This section is from the book "The Gardener's Monthly And Horticulturist V18", by Thomas Meehan. See also: Four-Season Harvest: Organic Vegetables from Your Home Garden All Year Long.
We have never seen a gate of this character that did not in time get out of order to an extent that caused an early abandonment. The idea of a self-opener is too good in a, gate to be wholly given up, and we are glad to note that among those who are working on it is our ingenious friend, Dr. Weed, of Des Moines, as we find by the following in an Iowa paper:"We visited the farm of Dr. James Weed, yesterday, and inspected his self-opening gate. It works like magic. As you approach in a buggy the gate suddenly parts in the middle (being-double) and the two parts turn over backwards, leaving the way clear to drive in, without slacking speed, even though your horse should be on the trot, and as you chive along, the gate as suddenly closes and latches as snugly as it was before you came to it. The principle on which this gate operates is difficult to describe on paper. All the machinery visible above ground is two pieces of rounded iron in the road, one on each side of the gate, about thirty feet from it. This must be run over by the buggy, its weight pressing the iron down and causing certain motor springs connecting with rods to throw the parts of the gate upward.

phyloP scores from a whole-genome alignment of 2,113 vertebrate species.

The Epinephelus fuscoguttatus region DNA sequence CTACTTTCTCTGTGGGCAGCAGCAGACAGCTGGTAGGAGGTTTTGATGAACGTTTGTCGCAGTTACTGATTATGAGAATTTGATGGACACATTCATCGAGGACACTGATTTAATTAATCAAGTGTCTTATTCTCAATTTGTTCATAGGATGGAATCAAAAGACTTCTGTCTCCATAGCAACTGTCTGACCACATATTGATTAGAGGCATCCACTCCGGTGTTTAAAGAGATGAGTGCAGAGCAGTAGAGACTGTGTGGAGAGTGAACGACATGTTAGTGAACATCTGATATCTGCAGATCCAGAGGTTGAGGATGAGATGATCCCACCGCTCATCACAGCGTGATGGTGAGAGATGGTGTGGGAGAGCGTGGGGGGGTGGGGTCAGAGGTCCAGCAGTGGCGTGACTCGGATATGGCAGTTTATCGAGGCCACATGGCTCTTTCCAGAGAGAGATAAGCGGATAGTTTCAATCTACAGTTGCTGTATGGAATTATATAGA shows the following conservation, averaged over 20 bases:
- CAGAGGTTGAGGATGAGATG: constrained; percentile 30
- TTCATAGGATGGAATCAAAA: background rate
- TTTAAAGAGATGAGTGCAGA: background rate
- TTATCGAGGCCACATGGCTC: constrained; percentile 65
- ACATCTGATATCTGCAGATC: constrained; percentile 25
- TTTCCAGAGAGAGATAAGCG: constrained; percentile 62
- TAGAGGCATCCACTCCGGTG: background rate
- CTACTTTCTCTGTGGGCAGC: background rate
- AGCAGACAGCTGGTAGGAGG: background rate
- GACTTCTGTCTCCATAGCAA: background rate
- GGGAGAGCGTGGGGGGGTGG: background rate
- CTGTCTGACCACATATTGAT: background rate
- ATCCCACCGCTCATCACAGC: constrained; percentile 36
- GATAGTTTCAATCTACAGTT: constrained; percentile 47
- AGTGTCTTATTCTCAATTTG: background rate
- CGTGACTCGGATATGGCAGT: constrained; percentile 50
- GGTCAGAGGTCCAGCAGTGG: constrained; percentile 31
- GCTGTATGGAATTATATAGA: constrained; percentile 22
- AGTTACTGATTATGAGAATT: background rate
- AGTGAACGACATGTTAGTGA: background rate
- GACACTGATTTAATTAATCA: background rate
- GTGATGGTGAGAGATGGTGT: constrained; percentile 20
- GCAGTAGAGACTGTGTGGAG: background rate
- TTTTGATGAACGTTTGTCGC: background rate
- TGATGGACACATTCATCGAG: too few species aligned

These parts are steadied by "tortion " springs, which counteract the weight of the gate, so that there is no slam or jar as it comes down to the ground. The return of the parts of the gate is caused on the same principle by'the buggy running over the other piece of rounded iron inside the enclosure. The machinery is so adjusted that the principle works precisely the same whether going in or out of the enclosure. It is not only a novelty, but a pleasure and convenience to ride along and, without moving hand or foot, have the gate open and close for you by some unseen power. Dr. Weed has been experimenting on these gates for several years, and his latest improvements are. substituting motor springs for gearing, and " tortion" springs for the former method of balancing the gates with stones of equal weight. He claims that it is now perfect in every particular, and not liable to get out of order in any kind of weather. He secured a patent last year. These gates are rather expensive - $200 - but what is that to a man who is able and willing to pay for the thing that suits him? We wish the Doctor success after his long years of patient study in perfecting his invention."